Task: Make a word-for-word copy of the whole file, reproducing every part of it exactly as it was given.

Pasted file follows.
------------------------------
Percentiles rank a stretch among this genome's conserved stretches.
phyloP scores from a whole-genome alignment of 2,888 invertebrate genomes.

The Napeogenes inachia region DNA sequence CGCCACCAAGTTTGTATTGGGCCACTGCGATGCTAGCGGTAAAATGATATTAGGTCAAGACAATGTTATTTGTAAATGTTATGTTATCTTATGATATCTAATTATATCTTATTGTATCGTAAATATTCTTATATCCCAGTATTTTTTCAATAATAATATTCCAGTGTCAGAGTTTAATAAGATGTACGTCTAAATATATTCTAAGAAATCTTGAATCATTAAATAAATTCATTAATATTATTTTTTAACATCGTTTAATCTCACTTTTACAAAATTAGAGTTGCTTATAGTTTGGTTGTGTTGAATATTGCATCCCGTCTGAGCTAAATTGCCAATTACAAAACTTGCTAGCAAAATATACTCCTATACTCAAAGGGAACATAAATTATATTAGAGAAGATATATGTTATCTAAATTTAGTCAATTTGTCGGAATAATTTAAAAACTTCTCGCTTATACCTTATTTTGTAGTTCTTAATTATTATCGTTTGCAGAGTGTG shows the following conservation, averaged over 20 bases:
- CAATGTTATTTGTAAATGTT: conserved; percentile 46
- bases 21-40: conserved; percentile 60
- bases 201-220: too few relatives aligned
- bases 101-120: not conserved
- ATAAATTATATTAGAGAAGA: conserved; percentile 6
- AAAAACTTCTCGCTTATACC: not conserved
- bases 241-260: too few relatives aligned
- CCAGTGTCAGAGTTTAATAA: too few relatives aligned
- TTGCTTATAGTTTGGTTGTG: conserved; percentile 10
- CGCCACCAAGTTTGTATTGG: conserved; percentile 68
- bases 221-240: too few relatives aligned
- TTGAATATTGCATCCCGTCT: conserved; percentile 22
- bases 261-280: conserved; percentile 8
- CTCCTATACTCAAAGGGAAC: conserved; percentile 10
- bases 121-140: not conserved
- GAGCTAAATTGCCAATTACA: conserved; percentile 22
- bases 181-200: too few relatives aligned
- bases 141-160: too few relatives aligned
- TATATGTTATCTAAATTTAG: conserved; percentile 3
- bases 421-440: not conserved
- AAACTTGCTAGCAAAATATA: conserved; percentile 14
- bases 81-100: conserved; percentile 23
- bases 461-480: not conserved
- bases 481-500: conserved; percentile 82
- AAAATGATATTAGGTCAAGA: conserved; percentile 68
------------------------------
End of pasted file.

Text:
Percentiles rank a stretch among this genome's conserved stretches.
phyloP scores from a whole-genome alignment of 2,888 invertebrate genomes.

The Napeogenes inachia region DNA sequence CGCCACCAAGTTTGTATTGGGCCACTGCGATGCTAGCGGTAAAATGATATTAGGTCAAGACAATGTTATTTGTAAATGTTATGTTATCTTATGATATCTAATTATATCTTATTGTATCGTAAATATTCTTATATCCCAGTATTTTTTCAATAATAATATTCCAGTGTCAGAGTTTAATAAGATGTACGTCTAAATATATTCTAAGAAATCTTGAATCATTAAATAAATTCATTAATATTATTTTTTAACATCGTTTAATCTCACTTTTACAAAATTAGAGTTGCTTATAGTTTGGTTGTGTTGAATATTGCATCCCGTCTGAGCTAAATTGCCAATTACAAAACTTGCTAGCAAAATATACTCCTATACTCAAAGGGAACATAAATTATATTAGAGAAGATATATGTTATCTAAATTTAGTCAATTTGTCGGAATAATTTAAAAACTTCTCGCTTATACCTTATTTTGTAGTTCTTAATTATTATCGTTTGCAGAGTGTG shows the following conservation, averaged over 20 bases:
- CAATGTTATTTGTAAATGTT: conserved; percentile 46
- bases 21-40: conserved; percentile 60
- bases 201-220: too few relatives aligned
- bases 101-120: not conserved
- ATAAATTATATTAGAGAAGA: conserved; percentile 6
- AAAAACTTCTCGCTTATACC: not conserved
- bases 241-260: too few relatives aligned
- CCAGTGTCAGAGTTTAATAA: too few relatives aligned
- TTGCTTATAGTTTGGTTGTG: conserved; percentile 10
- CGCCACCAAGTTTGTATTGG: conserved; percentile 68
- bases 221-240: too few relatives aligned
- TTGAATATTGCATCCCGTCT: conserved; percentile 22
- bases 261-280: conserved; percentile 8
- CTCCTATACTCAAAGGGAAC: conserved; percentile 10
- bases 121-140: not conserved
- GAGCTAAATTGCCAATTACA: conserved; percentile 22
- bases 181-200: too few relatives aligned
- bases 141-160: too few relatives aligned
- TATATGTTATCTAAATTTAG: conserved; percentile 3
- bases 421-440: not conserved
- AAACTTGCTAGCAAAATATA: conserved; percentile 14
- bases 81-100: conserved; percentile 23
- bases 461-480: not conserved
- bases 481-500: conserved; percentile 82
- AAAATGATATTAGGTCAAGA: conserved; percentile 68